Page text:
Amherst police alternative program expected to be ready by May

  • Amherst Town Hall GAZETTE FILE PHOTO

Staff Writer
Published: 1/30/2022 10:59:34 AM
Modified: 1/30/2022 10:58:06 AM

AMHERST — A community responders program, whose unarmed employees will handle some calls that don’t involve violence or serious crime that police officers currently respond to, should be running by May.

At recent community forums held by the implementation team, which includes Police Chief Scott Livingstone and Fire Chief Walter “Tim” Nelson, members announced that a director for the Community Response for Equity, Safety and Service program will be hired before the end of February.

Then, with the director helping to create job descriptions for the new employees, eight staff members will be hired in March, followed by two months of training before multiracial teams of two hit the streets. One member will have expertise in clinical mental health and the other knowledge of de-escalation and mediation skills.

“We wish it were quicker, but we’re doing the best we can,” said Russ Vernon-Jones, who is part of the implementation team after serving on the Community Safety Working Group that recommended the program.

A director should be in place no later than March 1.

“It’s hard to know for sure, but we hope to have the director hired within a month,” Vernon-Jones said.

Once in place, the responders will be available around the clock seven days a week, with the lone exceptions to that coverage being Mondays, Tuesdays and Wednesdays from 1 to 9 a.m. Those times were selected as periods when the program defers to police because the fewest emergency calls come during those time periods, said Jennifer Moyston, the staff liaison to the committee.

Moyston explained that staff training will include de-escalation and mediation, first aid and CPR, and equity awareness and social justice considerations.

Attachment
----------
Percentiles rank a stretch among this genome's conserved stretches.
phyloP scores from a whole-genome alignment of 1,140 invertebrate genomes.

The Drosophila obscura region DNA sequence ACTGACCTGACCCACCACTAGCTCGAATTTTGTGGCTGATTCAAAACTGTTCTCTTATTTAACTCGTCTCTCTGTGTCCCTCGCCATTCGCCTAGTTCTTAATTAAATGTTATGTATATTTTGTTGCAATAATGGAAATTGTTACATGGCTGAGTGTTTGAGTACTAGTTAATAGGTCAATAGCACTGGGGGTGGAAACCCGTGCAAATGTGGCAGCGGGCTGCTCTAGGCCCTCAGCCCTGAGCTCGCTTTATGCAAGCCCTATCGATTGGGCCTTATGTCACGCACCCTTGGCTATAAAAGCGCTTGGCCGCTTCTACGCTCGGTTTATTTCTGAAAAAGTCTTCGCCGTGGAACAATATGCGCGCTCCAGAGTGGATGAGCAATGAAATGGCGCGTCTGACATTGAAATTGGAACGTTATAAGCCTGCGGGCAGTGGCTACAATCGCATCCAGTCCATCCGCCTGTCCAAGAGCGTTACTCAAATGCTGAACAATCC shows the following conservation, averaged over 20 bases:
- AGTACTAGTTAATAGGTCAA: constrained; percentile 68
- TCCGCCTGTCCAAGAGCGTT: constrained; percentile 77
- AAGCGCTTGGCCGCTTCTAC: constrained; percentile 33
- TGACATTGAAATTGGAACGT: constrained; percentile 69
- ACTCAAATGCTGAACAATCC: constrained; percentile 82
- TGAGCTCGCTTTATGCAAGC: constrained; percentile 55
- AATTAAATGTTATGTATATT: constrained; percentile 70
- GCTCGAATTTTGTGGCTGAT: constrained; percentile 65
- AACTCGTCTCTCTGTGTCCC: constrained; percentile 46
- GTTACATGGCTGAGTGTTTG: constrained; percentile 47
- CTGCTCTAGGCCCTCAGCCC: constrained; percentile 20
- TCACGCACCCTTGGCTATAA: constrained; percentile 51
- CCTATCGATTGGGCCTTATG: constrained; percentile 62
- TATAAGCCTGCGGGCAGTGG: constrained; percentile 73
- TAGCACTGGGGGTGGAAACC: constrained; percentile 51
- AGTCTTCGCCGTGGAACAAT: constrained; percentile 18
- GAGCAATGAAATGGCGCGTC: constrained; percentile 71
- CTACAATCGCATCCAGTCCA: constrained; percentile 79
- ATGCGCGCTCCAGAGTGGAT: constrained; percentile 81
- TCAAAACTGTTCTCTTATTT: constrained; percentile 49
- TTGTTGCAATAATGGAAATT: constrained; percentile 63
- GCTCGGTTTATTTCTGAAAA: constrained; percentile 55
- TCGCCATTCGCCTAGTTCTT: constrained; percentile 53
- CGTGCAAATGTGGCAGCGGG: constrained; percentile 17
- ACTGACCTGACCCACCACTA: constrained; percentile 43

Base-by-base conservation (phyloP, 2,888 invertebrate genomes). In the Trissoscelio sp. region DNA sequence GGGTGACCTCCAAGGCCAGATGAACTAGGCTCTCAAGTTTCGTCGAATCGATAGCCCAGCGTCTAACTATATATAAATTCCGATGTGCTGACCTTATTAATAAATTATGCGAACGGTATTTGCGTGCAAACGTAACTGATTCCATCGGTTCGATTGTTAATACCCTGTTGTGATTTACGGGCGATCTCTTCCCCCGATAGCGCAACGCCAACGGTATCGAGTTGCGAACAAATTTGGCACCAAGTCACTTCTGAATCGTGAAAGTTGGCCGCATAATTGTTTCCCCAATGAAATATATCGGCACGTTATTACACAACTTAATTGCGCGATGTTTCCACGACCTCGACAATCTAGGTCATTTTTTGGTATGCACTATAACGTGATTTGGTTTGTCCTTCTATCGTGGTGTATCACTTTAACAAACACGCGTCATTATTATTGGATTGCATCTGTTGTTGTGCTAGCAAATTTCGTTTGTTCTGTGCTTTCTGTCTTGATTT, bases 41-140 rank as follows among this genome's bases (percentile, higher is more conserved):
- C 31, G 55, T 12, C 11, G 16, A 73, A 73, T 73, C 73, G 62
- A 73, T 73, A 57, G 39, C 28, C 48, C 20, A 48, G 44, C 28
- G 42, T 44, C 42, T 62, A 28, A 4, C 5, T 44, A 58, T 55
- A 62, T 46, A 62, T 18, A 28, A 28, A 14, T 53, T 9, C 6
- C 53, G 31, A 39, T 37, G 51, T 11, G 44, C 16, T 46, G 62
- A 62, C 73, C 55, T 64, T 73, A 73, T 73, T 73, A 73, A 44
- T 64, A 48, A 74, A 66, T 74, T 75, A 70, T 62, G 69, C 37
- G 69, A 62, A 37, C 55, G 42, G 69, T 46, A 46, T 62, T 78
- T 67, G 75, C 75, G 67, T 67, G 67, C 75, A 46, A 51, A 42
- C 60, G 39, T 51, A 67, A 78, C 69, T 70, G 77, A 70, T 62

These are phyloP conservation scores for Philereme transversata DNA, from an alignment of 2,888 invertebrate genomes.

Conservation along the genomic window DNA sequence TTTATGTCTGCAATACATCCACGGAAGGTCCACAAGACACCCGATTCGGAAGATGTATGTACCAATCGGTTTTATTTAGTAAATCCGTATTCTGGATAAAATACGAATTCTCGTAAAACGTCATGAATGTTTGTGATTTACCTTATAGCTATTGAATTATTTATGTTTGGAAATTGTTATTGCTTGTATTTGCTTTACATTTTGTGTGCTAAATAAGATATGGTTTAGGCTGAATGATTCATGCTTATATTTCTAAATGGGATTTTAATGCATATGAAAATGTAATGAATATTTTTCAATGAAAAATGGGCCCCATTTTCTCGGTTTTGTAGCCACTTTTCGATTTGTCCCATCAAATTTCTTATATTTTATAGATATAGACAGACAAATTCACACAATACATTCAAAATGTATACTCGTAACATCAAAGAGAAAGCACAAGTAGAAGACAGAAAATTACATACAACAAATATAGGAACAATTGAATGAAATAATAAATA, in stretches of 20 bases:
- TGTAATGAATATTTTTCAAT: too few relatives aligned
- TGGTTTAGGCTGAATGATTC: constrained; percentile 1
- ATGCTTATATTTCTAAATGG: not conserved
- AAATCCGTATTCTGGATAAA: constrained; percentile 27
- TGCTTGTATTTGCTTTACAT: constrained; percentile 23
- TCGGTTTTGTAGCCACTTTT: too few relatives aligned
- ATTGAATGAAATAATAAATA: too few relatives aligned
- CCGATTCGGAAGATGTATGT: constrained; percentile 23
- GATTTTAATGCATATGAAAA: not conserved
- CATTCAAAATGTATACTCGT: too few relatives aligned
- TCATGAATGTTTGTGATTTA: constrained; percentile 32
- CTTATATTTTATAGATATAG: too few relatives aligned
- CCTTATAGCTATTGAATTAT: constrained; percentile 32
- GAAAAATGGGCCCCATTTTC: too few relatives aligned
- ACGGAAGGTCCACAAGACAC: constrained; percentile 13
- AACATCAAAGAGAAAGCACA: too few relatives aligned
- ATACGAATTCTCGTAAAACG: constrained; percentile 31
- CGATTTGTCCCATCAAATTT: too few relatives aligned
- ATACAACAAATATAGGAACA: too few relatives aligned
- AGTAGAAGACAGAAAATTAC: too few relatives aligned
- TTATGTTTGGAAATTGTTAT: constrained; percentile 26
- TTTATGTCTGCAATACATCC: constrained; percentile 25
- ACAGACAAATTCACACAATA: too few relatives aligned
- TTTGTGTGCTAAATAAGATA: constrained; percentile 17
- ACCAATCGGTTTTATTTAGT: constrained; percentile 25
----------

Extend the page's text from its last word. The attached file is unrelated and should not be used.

During the forum, the implementation committee also announced that CRESS will be housed on the third floor of the Bangs Community Center in space where the offices of both Big Brothers Big Sisters of Hampshire County and the Center for New Americans had been until the leases for those organizations were not renewed at the end of 2020.

With a $936,000 full-year operating cost, CRESS is initially being funded through $250,000 from federal American Rescue Plan Act funds, a $90,000 earmark from the state, a $450,000 state grant and $130,000 in the town budget.

In addition to the director, a temporary project manager and temporary transitional assistance coordinator are also to be hired.

Community responders, like police officers, firefighters and paramedics, will be sent to calls by emergency dispatchers, even though when the working group recommended the program it envisioned them being separate from any existing department. That proved to be cost-prohibitive.

Pat Ononibaku, a member of the working group, asked about the current racial makeup of the town’s emergency communications center. Michael Curtin, the dispatch supervisor, said three of the 12 staff identify as members of the Black, Indigenous and people of color community, and one is a native of Germany.

The town’s program will also partner with the African Diaspora Mental Health Association, an outpatient mental health clinic based in Springfield.

Scott Merzbach can be reached at


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